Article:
Poster Board I-576
We evaluated survival for all patients diagnosed with Hodgkin lymphoma (HL) in Sweden 1973-2005 (n=6,136; 3,515 men and 2,621 women; median age 40 years). Patients were categorized into six age groups and four calendar periods (1973-1980, 1981-1988, 1989-1996, and 1997-2005). Relative survival ratios (RSRs) were computed as measures of patient survival. Cumulative relative survival improved over time in all age groups with the greatest improvement in patients 51-65 years. Also in patients 66-80 years, significant improvements were recorded in both five- and ten year RSRs. Importantly, a plateau in relative survival was observed after 5 years in patients below ≤ 35 years of age during the last calendar period suggesting a lack of long-term treatment-related mortality. The ten-year RSRs in this calendar period were 0.95, 0.95, 0.92, 0.80, and 0.51 for the age groups 0-18, 19-35, 36-50, 51-65, and 66-80, respectively. Thus, despite this progress, age at diagnosis remains an important predictor of outcome. We also found a significantly better survival for women when adjusted for age and calendar period. During the study period, refined treatment options for patients with limited and advanced-stage HL have contributed to an increasing cure rate. In addition, our findings support that long-term mortality of HL therapy has decreased. Elderly patients still do poorly and targeted treatment options associated with fewer side effects will advance the clinical HL field.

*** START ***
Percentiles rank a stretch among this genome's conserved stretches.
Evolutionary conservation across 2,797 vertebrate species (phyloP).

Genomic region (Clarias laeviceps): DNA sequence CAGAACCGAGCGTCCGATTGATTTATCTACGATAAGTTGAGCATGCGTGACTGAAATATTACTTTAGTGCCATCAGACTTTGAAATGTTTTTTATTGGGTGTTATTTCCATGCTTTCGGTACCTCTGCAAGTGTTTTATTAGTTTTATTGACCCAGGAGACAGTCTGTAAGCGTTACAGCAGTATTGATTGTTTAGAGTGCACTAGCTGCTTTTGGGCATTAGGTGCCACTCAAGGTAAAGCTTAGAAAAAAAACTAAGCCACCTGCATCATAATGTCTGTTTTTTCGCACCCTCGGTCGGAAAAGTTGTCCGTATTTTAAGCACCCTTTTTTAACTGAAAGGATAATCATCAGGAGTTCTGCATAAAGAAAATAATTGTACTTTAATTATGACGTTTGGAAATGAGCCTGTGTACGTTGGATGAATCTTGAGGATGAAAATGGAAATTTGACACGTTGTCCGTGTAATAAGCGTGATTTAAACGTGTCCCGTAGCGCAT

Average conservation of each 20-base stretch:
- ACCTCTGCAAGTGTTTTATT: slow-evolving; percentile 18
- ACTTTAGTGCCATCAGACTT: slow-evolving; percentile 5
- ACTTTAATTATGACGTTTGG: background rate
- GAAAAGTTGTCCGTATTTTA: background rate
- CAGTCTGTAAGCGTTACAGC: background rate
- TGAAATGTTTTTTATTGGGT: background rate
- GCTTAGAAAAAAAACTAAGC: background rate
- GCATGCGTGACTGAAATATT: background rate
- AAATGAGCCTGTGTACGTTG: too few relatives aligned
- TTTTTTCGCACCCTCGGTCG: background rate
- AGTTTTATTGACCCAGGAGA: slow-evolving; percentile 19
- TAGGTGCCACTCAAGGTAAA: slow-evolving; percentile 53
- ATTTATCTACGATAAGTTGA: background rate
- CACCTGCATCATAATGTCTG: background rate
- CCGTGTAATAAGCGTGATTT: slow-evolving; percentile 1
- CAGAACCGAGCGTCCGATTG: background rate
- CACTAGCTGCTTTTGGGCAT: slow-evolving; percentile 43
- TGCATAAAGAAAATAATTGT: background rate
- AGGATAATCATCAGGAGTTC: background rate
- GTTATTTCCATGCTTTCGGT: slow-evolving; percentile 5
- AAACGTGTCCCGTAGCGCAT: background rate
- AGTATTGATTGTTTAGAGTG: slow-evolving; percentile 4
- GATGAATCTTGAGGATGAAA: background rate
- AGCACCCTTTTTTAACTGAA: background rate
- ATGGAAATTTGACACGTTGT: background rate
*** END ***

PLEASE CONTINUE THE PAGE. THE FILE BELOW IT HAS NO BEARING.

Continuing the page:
No relevant conflicts of interest to declare.
Asterisk with author names denotes non-ASH members.